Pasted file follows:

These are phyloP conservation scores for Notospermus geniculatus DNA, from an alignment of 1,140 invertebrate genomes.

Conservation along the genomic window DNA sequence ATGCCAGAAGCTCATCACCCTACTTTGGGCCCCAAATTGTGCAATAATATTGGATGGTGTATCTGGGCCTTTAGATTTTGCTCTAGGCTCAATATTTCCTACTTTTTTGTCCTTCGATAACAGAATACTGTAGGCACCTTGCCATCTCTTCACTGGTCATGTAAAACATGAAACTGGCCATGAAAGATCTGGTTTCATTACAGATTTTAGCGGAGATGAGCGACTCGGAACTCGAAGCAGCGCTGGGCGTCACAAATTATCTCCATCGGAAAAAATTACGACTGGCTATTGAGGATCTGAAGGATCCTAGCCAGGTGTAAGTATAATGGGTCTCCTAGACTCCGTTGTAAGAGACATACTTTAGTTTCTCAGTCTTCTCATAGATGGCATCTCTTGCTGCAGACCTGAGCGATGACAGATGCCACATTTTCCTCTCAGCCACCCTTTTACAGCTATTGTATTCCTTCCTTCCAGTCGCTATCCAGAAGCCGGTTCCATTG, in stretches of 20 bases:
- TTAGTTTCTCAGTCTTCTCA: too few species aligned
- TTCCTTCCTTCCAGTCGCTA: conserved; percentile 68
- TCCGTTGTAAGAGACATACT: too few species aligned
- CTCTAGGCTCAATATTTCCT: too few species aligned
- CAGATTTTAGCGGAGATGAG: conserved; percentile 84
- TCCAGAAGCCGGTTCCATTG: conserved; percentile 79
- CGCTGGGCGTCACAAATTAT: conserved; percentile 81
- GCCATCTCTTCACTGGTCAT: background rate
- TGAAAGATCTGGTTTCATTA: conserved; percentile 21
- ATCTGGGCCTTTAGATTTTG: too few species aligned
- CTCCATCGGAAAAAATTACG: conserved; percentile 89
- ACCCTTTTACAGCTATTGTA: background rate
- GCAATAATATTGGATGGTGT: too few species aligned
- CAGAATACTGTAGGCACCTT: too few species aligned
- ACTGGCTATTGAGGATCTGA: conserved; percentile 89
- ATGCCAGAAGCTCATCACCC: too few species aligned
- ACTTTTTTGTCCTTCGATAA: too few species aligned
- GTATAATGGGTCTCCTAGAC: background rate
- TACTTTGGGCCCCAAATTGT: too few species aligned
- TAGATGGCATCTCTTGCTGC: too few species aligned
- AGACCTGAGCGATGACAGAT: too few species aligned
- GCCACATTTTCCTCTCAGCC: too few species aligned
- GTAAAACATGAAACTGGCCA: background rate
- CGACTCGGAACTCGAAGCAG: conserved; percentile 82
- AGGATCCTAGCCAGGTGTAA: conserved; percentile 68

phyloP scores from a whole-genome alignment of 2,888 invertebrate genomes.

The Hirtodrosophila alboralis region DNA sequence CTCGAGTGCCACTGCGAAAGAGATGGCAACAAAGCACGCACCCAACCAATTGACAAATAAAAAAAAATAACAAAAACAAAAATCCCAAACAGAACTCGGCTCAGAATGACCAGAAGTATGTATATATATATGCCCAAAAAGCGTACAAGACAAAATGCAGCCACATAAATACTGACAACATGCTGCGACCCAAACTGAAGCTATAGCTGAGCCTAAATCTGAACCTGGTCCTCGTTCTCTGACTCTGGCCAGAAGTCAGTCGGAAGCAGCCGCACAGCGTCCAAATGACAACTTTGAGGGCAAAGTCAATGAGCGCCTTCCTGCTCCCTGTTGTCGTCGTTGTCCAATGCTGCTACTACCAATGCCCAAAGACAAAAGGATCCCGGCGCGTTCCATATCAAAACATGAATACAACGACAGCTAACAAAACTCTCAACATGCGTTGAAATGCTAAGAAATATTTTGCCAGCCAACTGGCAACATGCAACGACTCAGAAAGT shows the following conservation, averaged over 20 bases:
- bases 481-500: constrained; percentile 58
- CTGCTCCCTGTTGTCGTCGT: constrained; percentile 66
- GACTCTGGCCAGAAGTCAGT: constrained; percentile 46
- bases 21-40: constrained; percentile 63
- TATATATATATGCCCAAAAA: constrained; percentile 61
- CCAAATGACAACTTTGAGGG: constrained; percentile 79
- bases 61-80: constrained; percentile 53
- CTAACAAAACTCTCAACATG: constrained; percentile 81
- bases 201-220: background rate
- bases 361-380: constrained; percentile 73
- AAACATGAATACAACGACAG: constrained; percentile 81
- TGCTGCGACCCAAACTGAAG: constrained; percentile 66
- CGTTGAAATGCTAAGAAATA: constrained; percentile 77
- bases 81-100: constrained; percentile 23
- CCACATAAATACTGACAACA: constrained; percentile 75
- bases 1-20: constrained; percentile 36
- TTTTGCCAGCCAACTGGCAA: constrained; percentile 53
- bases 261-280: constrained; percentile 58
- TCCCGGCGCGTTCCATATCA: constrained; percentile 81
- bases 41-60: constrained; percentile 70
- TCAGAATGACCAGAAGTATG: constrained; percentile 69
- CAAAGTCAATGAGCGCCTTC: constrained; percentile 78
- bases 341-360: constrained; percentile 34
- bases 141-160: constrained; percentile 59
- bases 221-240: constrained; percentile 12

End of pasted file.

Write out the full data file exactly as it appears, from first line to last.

These are phyloP conservation scores for Notospermus geniculatus DNA, from an alignment of 1,140 invertebrate genomes.

Conservation along the genomic window DNA sequence ATGCCAGAAGCTCATCACCCTACTTTGGGCCCCAAATTGTGCAATAATATTGGATGGTGTATCTGGGCCTTTAGATTTTGCTCTAGGCTCAATATTTCCTACTTTTTTGTCCTTCGATAACAGAATACTGTAGGCACCTTGCCATCTCTTCACTGGTCATGTAAAACATGAAACTGGCCATGAAAGATCTGGTTTCATTACAGATTTTAGCGGAGATGAGCGACTCGGAACTCGAAGCAGCGCTGGGCGTCACAAATTATCTCCATCGGAAAAAATTACGACTGGCTATTGAGGATCTGAAGGATCCTAGCCAGGTGTAAGTATAATGGGTCTCCTAGACTCCGTTGTAAGAGACATACTTTAGTTTCTCAGTCTTCTCATAGATGGCATCTCTTGCTGCAGACCTGAGCGATGACAGATGCCACATTTTCCTCTCAGCCACCCTTTTACAGCTATTGTATTCCTTCCTTCCAGTCGCTATCCAGAAGCCGGTTCCATTG, in stretches of 20 bases:
- TTAGTTTCTCAGTCTTCTCA: too few species aligned
- TTCCTTCCTTCCAGTCGCTA: conserved; percentile 68
- TCCGTTGTAAGAGACATACT: too few species aligned
- CTCTAGGCTCAATATTTCCT: too few species aligned
- CAGATTTTAGCGGAGATGAG: conserved; percentile 84
- TCCAGAAGCCGGTTCCATTG: conserved; percentile 79
- CGCTGGGCGTCACAAATTAT: conserved; percentile 81
- GCCATCTCTTCACTGGTCAT: background rate
- TGAAAGATCTGGTTTCATTA: conserved; percentile 21
- ATCTGGGCCTTTAGATTTTG: too few species aligned
- CTCCATCGGAAAAAATTACG: conserved; percentile 89
- ACCCTTTTACAGCTATTGTA: background rate
- GCAATAATATTGGATGGTGT: too few species aligned
- CAGAATACTGTAGGCACCTT: too few species aligned
- ACTGGCTATTGAGGATCTGA: conserved; percentile 89
- ATGCCAGAAGCTCATCACCC: too few species aligned
- ACTTTTTTGTCCTTCGATAA: too few species aligned
- GTATAATGGGTCTCCTAGAC: background rate
- TACTTTGGGCCCCAAATTGT: too few species aligned
- TAGATGGCATCTCTTGCTGC: too few species aligned
- AGACCTGAGCGATGACAGAT: too few species aligned
- GCCACATTTTCCTCTCAGCC: too few species aligned
- GTAAAACATGAAACTGGCCA: background rate
- CGACTCGGAACTCGAAGCAG: conserved; percentile 82
- AGGATCCTAGCCAGGTGTAA: conserved; percentile 68

phyloP scores from a whole-genome alignment of 2,888 invertebrate genomes.

The Hirtodrosophila alboralis region DNA sequence CTCGAGTGCCACTGCGAAAGAGATGGCAACAAAGCACGCACCCAACCAATTGACAAATAAAAAAAAATAACAAAAACAAAAATCCCAAACAGAACTCGGCTCAGAATGACCAGAAGTATGTATATATATATGCCCAAAAAGCGTACAAGACAAAATGCAGCCACATAAATACTGACAACATGCTGCGACCCAAACTGAAGCTATAGCTGAGCCTAAATCTGAACCTGGTCCTCGTTCTCTGACTCTGGCCAGAAGTCAGTCGGAAGCAGCCGCACAGCGTCCAAATGACAACTTTGAGGGCAAAGTCAATGAGCGCCTTCCTGCTCCCTGTTGTCGTCGTTGTCCAATGCTGCTACTACCAATGCCCAAAGACAAAAGGATCCCGGCGCGTTCCATATCAAAACATGAATACAACGACAGCTAACAAAACTCTCAACATGCGTTGAAATGCTAAGAAATATTTTGCCAGCCAACTGGCAACATGCAACGACTCAGAAAGT shows the following conservation, averaged over 20 bases:
- bases 481-500: constrained; percentile 58
- CTGCTCCCTGTTGTCGTCGT: constrained; percentile 66
- GACTCTGGCCAGAAGTCAGT: constrained; percentile 46
- bases 21-40: constrained; percentile 63
- TATATATATATGCCCAAAAA: constrained; percentile 61
- CCAAATGACAACTTTGAGGG: constrained; percentile 79
- bases 61-80: constrained; percentile 53
- CTAACAAAACTCTCAACATG: constrained; percentile 81
- bases 201-220: background rate
- bases 361-380: constrained; percentile 73
- AAACATGAATACAACGACAG: constrained; percentile 81
- TGCTGCGACCCAAACTGAAG: constrained; percentile 66
- CGTTGAAATGCTAAGAAATA: constrained; percentile 77
- bases 81-100: constrained; percentile 23
- CCACATAAATACTGACAACA: constrained; percentile 75
- bases 1-20: constrained; percentile 36
- TTTTGCCAGCCAACTGGCAA: constrained; percentile 53
- bases 261-280: constrained; percentile 58
- TCCCGGCGCGTTCCATATCA: constrained; percentile 81
- bases 41-60: constrained; percentile 70
- TCAGAATGACCAGAAGTATG: constrained; percentile 69
- CAAAGTCAATGAGCGCCTTC: constrained; percentile 78
- bases 341-360: constrained; percentile 34
- bases 141-160: constrained; percentile 59
- bases 221-240: constrained; percentile 12